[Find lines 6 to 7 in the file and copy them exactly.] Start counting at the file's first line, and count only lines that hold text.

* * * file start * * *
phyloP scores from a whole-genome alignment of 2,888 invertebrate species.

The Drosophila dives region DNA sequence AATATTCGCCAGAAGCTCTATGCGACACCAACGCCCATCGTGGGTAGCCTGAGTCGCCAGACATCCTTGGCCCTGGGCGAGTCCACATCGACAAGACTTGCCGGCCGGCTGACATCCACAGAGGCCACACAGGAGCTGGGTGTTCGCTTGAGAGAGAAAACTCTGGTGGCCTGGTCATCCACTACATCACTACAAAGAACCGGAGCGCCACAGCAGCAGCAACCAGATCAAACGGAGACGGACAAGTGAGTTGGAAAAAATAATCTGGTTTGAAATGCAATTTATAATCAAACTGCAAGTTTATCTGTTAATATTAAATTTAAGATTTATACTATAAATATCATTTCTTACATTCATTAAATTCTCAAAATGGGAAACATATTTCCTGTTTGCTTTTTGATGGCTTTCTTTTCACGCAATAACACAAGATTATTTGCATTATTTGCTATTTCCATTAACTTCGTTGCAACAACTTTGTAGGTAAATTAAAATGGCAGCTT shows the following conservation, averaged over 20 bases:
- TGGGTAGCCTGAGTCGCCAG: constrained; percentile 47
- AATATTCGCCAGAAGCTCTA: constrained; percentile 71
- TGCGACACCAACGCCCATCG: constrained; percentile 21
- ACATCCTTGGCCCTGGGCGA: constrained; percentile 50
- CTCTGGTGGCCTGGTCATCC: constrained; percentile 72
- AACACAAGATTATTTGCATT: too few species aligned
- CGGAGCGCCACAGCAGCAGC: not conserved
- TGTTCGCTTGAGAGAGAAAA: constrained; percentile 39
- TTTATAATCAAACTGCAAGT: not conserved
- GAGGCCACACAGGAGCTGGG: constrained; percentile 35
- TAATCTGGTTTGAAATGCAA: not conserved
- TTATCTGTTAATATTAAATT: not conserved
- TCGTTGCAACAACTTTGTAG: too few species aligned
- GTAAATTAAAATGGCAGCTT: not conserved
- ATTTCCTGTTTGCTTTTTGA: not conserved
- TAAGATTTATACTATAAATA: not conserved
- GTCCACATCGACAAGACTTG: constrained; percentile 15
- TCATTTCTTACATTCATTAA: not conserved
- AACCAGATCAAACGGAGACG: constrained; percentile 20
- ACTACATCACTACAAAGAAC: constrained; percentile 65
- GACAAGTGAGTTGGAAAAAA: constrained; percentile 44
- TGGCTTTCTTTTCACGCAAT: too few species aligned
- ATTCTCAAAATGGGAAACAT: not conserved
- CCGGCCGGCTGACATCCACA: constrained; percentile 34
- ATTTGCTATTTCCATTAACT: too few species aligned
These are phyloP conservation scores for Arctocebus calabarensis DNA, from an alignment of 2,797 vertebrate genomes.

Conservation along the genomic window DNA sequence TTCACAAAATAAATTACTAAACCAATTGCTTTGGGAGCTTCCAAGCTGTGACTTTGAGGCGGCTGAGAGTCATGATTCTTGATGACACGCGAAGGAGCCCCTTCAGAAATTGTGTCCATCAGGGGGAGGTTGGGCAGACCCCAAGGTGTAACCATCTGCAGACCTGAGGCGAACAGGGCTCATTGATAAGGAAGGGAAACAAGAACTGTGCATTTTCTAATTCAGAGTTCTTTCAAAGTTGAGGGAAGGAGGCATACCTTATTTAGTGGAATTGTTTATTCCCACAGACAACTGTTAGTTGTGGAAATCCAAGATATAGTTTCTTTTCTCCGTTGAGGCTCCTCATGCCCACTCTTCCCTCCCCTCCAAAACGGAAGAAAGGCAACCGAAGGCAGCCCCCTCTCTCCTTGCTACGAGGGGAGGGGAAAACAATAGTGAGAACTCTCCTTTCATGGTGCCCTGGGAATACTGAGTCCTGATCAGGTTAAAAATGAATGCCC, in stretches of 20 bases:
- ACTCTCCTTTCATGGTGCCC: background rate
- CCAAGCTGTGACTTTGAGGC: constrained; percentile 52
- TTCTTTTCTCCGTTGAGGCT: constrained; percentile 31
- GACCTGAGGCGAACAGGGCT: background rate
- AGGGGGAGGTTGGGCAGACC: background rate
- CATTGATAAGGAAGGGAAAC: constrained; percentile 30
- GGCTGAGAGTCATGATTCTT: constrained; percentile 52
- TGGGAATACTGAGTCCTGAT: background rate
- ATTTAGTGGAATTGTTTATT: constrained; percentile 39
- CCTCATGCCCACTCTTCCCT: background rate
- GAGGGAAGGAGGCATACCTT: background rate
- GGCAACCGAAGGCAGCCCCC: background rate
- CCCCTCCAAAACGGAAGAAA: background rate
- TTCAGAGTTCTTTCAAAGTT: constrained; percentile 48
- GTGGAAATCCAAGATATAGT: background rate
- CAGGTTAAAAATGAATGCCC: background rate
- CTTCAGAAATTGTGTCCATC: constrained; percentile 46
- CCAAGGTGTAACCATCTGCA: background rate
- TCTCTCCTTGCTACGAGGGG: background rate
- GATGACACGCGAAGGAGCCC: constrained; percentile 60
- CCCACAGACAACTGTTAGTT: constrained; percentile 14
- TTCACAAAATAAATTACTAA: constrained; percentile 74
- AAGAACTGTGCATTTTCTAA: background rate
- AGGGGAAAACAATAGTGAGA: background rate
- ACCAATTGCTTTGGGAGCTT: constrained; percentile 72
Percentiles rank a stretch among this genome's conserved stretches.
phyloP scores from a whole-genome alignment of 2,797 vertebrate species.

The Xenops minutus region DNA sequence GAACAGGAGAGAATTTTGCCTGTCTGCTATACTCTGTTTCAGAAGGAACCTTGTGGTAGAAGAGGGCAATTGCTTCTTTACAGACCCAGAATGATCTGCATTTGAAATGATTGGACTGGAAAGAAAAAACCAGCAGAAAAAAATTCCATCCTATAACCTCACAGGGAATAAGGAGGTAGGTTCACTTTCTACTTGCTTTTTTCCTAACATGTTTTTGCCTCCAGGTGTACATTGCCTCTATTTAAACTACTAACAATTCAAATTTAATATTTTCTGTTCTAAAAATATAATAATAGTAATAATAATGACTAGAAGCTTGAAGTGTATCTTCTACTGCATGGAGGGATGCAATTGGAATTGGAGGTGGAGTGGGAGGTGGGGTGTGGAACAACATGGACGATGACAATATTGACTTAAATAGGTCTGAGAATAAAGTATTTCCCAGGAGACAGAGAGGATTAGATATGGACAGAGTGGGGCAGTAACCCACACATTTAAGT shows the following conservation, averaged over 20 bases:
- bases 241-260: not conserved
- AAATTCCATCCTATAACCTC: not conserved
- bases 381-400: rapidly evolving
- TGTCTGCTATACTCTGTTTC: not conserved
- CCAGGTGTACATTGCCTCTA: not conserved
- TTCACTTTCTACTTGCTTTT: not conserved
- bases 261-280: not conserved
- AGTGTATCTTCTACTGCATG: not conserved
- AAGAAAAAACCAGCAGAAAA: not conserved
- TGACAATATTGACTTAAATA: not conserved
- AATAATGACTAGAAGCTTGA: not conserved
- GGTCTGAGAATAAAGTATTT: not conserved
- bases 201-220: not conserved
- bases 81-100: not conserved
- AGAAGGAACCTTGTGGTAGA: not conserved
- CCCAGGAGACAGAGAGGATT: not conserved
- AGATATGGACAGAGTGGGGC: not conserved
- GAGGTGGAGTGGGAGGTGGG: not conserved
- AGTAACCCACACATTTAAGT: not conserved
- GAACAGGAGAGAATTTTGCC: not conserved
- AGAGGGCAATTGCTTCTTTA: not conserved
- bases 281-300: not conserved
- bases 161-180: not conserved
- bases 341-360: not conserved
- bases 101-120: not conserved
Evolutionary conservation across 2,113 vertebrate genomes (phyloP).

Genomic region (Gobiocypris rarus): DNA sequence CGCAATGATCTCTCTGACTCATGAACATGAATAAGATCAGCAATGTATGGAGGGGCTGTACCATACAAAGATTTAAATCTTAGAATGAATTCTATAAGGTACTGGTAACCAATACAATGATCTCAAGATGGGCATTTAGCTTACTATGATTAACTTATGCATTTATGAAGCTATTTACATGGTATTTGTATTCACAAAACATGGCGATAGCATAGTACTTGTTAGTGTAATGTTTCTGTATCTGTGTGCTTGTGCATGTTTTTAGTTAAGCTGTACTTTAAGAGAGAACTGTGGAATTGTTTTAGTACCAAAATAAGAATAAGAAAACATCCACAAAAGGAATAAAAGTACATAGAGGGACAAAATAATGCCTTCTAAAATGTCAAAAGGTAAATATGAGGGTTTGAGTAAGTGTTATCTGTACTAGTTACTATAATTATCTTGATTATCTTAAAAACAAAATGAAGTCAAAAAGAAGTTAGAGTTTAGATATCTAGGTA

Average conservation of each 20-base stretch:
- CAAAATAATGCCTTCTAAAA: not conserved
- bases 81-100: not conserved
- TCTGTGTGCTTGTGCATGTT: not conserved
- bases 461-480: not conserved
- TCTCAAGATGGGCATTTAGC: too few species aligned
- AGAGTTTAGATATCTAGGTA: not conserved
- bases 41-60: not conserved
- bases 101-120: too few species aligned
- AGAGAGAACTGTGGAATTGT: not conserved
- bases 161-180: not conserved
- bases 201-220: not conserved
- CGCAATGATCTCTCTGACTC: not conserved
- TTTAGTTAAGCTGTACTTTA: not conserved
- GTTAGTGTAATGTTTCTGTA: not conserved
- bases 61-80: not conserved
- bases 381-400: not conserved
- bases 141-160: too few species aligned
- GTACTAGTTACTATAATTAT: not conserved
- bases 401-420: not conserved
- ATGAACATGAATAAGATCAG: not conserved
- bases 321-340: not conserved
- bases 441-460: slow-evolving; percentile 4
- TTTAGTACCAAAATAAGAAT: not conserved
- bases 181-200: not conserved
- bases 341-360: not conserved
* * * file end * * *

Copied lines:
- ACATCCTTGGCCCTGGGCGA: constrained; percentile 50
- CTCTGGTGGCCTGGTCATCC: constrained; percentile 72